Thursday, 16 June 2016
Before the widespread use of radar a number of other means for detecting enemy aircraft were tried. Direct observation of aircraft was only possible during daylight and if clouds and other conditions permitted. An alternate approach was to use devices that could locate an aircraft by its engine noise.
From the First World War and up until the mid-1940s most militaries fielded some form of acoustic locating device. These ranged from relatively portable devices (below) to building-sized concrete sound mirrors (above). Using such devices it was possible to hear an aircraft in flight and establish a relative bearing. With multiple devices an aircraft’s position could be triangulated. While these devices worked the speed of aircraft meant that engine noise only provided a few minutes of warning.
The availability of radar and the use of supersonic aircraft meant that acoustic locators rapidly became obsolete.
In the TS era radar is not as effective as it has been in earlier decades. Various measures are employed to counter radar detection. Military aircraft and UAVs have radar absorbent coatings and are designed for small radar cross-sections (RCS). Not needing to carry pilots or crew many UAVs are quite small to start with, further decreasing RCS. Radar and lidar are effectively line of sight systems so many aircraft use low level flight so terrain conceals them. Electronic warfare can jam or deceive radars and there are weapon systems that can destroy or disable detected radar emitters.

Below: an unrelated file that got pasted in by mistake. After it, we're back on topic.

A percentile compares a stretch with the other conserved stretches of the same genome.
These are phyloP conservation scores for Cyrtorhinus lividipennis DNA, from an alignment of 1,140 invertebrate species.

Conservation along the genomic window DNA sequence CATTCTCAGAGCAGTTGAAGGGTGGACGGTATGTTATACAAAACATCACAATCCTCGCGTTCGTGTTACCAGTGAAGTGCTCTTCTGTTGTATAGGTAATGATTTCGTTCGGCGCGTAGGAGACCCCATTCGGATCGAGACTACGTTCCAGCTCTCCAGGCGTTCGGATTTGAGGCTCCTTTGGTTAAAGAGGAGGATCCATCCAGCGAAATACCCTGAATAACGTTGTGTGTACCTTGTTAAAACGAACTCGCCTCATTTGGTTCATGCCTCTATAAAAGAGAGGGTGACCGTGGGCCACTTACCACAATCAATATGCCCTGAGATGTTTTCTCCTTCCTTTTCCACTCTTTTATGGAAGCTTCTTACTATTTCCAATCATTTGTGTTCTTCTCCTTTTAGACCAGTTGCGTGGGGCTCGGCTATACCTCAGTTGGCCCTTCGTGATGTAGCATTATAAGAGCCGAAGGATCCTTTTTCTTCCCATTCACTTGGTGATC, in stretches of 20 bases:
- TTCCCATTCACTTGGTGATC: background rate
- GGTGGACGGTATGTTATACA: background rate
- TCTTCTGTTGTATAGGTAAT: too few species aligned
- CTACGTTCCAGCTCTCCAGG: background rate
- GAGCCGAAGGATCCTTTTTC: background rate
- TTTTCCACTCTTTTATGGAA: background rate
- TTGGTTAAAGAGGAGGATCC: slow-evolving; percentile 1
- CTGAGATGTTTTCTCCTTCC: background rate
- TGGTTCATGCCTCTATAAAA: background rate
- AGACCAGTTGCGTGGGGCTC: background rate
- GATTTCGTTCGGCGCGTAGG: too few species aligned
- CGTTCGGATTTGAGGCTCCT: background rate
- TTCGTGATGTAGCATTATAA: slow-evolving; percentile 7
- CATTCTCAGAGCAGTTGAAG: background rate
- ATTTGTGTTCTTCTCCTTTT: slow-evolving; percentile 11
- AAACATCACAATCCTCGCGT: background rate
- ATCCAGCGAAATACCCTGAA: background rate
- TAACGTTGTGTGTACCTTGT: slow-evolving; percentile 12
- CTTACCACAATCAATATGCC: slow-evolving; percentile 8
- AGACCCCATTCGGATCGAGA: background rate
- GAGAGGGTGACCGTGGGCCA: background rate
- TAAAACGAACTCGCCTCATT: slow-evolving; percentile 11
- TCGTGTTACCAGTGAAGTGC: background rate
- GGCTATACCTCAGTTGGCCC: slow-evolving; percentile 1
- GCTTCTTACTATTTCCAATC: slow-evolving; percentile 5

Many military fliers in the TS era operate at subsonic speeds. Some are too small for sustained supersonic flight. For observation platforms high speed would be counter-productive. Many aircraft or cybershells fly at low altitudes where the denser air makes high-speed flight too turbulent.
Advances in electronics and computing have produced a whole new generation of compact and more capable acoustic locators. Most military vehicles and cybershells that use audio pickups include some form of acoustic location software. These can detect, locate and to some extent identify nearby aircraft even when they are concealed by terrain or atmospheric conditions. Acoustic locators have other uses too. They can be used to locate the source of gunfire or the location of artillery positions. Rescue workers use them to locate distress cries or whistles. Outdoorsmen use them to locate animals.
Acoustic location is a TS-era capability that should not be overlooked. Whilst the devices used for this have improved the system is still subject to the same limits. They will not detect supersonic aircraft until after they have passed. Depending on their speed, subsonic aircraft may only be a few minutes away when detected. Most gunshots will only be located after the bullet has reached its target.
As a rule of thumb, treat the speed of sound as 375 yards/sec. This will vary with temperature and air pressure and whether this variation is significant will depend on the scenario. Dedicated TS-era acoustic locating devices include pressure and temperature sensors and automatically compensate for these parameters. A simpler system such as acoustic locating software in a wearable computer may not automatically allow for the fact that the user is now in the polar region of Mars and give less accurate information.